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College Recruiting Programs May Be Age Discrimination

PriceWaterhouseCoopers LLP (“PWC”) has traditionally recruited for its entry-level programs from college campuses. That tradition has been challenged as a form of age discrimination.

Steve Rabin, a 53 year-old accountant in California, filed a class action lawsuit. He has alleged that PWC has a very small amount of older workers in entry-level positions and that PWC’s recruiting practices have created this dramatic disparity in the ages of its workers. An essential part of PWC’s recruiting practices are its campus-track program, which is limited to college students. It is alleged that PWC does not generally post entry-level positions in other places thus making it difficult for non-college students to apply for these positions. These recruiting practices have had a disparate impact on older workers.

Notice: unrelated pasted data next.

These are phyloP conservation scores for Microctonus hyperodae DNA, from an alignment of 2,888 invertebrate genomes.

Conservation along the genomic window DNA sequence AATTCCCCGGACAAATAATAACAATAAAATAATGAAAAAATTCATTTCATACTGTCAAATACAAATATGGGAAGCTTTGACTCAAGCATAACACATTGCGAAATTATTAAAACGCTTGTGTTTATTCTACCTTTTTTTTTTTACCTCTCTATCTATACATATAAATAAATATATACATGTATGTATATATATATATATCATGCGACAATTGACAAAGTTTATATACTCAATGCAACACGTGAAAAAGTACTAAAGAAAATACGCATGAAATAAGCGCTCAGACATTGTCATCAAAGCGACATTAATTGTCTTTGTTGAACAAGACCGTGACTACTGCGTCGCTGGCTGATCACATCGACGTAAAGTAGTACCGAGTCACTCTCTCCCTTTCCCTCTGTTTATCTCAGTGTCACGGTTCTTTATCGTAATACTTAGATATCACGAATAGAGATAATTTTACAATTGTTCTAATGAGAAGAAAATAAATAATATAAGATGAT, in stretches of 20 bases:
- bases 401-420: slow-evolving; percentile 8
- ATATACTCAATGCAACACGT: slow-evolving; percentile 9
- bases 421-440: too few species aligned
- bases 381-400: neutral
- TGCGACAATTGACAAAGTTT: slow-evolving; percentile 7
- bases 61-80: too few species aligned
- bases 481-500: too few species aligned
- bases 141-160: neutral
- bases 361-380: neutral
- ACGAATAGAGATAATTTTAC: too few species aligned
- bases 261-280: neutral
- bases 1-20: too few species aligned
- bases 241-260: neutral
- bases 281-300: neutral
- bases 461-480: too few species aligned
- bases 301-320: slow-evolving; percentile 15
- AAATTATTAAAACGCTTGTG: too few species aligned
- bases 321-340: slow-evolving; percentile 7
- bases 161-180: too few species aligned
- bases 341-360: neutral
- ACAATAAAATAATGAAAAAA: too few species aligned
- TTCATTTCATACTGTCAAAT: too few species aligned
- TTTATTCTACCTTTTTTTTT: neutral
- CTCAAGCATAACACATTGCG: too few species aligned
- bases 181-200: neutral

A California district court reviewed this case and decided for the first time, that job applicants may bring claims for disparate impact under the Age Discrimination in Employment Act. Just in October, the Eleventh Circuit Court of Appeals came to the directly opposite conclusion with regard to a case against R.J. Reynolds Tobacco. In the Eleventh Circuit case, job applicants may only bring claims for intentional discrimination.

In rejecting the interpretation of the ADEA made by the Eleventh Circuit, the district court cited precedent from the U.S. Supreme Court in a Title VII case, text from the ADEA, and the EEOC’s interpretation of the ADEA. The Ninth Circuit Court of Appeals has not ruled on this issue. The plaintiff in the Eleventh Circuit case has appealed that case to the U.S. Supreme Court.